Finally, some research into claims management from the Institute for Safety Compensation and Recovery Research (ISCRR), Monash University by Kilgour E1, Kosny A, McKenzie D, Collie A.
Introduction Work-related injury is a major public health problem and a worker’s recovery can be shaped by their interactions with employers, healthcare providers and the workers’ compensation system.
Most research on the effects of compensation has concentrated on examining outcomes rather than considering the compensation process itself.
There has been little attention paid to the interactions between stakeholders and only recently has the client’s view been considered as worthy of investigation. This systematic review aimed to identify and synthesize findings from peer reviewed qualitative studies that investigated injured workers interactions with insurers in workers’ compensation systems. Method A search of six electronic library databases revealed 1,006 articles. After screening for relevance, 18 articles were read in full and a search of those bibliographies revealed a further nine relevant articles. Quality assessment of the 27 studies resulted in a final 13 articles of medium and high quality being retained for data extraction. Results Included studies focused mainly on experiences of injured workers, many of whom had long term claims. Findings were synthesized using a meta-ethnographic approach. Six themes were identified which characterised the interactions between insurers and injured workers.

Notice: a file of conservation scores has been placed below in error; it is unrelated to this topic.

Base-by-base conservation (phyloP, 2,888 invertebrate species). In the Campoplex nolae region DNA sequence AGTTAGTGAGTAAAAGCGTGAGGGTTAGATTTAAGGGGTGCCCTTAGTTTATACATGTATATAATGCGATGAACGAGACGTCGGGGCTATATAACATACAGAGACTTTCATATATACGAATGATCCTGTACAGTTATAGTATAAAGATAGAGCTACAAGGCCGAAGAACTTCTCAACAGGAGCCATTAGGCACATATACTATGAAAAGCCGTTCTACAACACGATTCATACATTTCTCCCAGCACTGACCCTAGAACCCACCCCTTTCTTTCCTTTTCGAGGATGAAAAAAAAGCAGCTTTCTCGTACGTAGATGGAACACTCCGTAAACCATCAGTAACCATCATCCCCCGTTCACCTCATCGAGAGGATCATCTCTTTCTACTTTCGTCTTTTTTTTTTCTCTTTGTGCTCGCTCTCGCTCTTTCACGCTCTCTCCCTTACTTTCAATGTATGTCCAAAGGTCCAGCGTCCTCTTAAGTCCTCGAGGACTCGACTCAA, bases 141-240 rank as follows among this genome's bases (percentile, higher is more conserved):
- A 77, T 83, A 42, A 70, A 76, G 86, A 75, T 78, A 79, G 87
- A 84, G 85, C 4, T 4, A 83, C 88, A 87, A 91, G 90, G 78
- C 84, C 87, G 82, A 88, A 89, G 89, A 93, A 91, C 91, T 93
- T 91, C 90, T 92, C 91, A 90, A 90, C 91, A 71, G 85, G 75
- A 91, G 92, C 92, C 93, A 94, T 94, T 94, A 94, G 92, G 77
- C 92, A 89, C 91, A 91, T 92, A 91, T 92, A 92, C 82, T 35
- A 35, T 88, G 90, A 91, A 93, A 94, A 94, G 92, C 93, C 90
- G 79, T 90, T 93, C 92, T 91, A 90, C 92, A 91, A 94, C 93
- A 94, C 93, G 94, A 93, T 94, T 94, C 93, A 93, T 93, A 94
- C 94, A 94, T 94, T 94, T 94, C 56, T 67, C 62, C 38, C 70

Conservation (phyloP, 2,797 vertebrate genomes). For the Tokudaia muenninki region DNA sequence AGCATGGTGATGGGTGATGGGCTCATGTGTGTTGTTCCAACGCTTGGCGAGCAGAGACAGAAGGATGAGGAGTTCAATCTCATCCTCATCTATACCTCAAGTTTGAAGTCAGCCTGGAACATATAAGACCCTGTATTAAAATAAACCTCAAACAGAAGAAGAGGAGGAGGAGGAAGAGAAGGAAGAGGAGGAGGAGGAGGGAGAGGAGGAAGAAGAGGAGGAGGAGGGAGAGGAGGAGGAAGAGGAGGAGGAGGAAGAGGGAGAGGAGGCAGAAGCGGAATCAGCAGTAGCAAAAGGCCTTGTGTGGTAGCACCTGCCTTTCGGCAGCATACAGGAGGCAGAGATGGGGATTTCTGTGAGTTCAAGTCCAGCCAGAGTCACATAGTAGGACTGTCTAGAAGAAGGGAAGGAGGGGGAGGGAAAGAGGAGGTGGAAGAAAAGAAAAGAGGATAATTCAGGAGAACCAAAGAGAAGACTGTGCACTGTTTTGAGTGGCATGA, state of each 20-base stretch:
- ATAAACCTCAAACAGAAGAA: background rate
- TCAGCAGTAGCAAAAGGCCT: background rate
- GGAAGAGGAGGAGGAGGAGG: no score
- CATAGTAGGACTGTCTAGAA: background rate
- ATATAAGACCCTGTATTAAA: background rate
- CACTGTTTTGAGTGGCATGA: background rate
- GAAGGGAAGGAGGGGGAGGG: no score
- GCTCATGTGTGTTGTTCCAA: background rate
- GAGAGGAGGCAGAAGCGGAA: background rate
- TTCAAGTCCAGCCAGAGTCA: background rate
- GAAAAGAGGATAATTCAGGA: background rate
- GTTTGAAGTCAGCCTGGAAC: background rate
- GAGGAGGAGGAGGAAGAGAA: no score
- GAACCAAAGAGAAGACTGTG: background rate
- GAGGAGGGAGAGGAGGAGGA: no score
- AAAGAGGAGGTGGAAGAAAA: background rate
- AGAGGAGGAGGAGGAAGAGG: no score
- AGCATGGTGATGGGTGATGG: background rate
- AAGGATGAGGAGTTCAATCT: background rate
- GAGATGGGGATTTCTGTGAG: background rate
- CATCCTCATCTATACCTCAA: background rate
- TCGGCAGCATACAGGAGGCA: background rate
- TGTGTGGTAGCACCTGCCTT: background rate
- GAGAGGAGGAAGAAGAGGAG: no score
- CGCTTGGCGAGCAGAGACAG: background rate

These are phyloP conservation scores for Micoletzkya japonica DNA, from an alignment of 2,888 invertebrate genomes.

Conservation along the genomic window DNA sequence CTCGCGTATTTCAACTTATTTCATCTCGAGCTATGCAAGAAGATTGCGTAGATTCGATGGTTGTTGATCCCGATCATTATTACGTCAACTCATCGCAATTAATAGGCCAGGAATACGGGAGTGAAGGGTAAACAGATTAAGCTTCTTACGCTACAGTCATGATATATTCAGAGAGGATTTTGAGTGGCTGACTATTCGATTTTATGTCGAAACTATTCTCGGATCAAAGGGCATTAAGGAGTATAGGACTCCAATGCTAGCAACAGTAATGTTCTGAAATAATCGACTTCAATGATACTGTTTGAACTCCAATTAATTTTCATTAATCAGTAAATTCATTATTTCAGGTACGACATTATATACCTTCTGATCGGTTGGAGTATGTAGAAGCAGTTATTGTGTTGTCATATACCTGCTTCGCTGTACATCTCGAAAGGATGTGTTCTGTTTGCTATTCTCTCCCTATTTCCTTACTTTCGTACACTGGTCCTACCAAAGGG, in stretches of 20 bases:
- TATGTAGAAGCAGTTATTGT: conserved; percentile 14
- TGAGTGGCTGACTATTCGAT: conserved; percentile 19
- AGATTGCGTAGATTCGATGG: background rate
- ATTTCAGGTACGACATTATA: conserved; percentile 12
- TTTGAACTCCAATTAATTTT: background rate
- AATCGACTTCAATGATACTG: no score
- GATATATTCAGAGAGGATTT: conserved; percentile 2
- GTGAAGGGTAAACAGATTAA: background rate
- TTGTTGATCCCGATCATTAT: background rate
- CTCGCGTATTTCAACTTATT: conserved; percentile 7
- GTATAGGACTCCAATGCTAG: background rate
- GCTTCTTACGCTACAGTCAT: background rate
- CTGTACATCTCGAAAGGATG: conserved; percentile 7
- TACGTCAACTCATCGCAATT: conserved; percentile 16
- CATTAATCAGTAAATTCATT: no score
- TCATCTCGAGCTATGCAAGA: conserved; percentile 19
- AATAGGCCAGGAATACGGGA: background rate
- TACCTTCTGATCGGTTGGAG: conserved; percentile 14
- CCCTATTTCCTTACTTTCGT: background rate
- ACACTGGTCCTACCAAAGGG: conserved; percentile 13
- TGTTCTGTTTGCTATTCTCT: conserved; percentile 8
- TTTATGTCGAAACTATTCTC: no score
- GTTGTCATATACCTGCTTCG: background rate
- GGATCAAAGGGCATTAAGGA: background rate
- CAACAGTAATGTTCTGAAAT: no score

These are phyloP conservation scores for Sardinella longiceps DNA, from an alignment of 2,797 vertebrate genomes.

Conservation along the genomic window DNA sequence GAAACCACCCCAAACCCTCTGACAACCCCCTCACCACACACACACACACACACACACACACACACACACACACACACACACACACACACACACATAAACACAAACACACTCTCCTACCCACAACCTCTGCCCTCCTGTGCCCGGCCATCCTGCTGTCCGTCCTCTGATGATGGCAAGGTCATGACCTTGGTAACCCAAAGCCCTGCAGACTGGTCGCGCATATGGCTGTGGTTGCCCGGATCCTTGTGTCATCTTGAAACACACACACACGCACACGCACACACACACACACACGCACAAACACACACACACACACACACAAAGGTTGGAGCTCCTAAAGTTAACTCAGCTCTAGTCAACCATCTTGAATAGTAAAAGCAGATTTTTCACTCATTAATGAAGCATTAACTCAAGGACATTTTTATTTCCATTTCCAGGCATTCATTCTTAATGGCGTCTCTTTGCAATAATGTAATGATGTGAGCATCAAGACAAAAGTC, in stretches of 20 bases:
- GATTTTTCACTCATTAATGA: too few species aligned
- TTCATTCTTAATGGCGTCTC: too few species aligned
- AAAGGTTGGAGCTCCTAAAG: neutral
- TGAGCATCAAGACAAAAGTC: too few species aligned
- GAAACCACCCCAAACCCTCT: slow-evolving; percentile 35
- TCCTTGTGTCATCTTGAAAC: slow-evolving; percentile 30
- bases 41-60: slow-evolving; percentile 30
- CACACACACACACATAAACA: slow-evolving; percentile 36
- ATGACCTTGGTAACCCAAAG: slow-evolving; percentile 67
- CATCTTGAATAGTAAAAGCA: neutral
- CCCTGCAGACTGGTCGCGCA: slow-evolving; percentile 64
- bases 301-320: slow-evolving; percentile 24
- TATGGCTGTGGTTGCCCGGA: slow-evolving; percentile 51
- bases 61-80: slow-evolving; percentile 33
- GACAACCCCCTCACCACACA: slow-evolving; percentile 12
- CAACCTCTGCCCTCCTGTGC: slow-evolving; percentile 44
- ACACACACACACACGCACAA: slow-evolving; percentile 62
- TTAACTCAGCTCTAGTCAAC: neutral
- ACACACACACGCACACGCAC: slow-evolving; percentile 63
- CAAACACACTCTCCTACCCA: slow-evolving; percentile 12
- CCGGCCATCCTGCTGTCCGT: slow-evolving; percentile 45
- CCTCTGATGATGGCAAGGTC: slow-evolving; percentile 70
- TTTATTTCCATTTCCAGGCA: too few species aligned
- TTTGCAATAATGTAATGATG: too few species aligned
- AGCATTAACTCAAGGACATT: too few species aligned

The majority of interactions were negative and resulted in considerable psychosocial consequences for injured workers. Positive interactions were less frequently reported and included respectful, understanding and supportive communication and efficient service from insurers.
Conclusion Findings from this synthesis support the growing consensus that involvement in compensation systems contributes to poorer outcomes for claimants. Interactions between insurers and injured workers were interwoven in cyclical and pathogenic relationships, which influence the development of secondary injury in the form of psychosocial consequences instead of fostering recovery of injured workers. This review suggests that further research is required to investigate positive interactions and identify mechanisms to better support and prevent secondary psychosocial harm to injured workers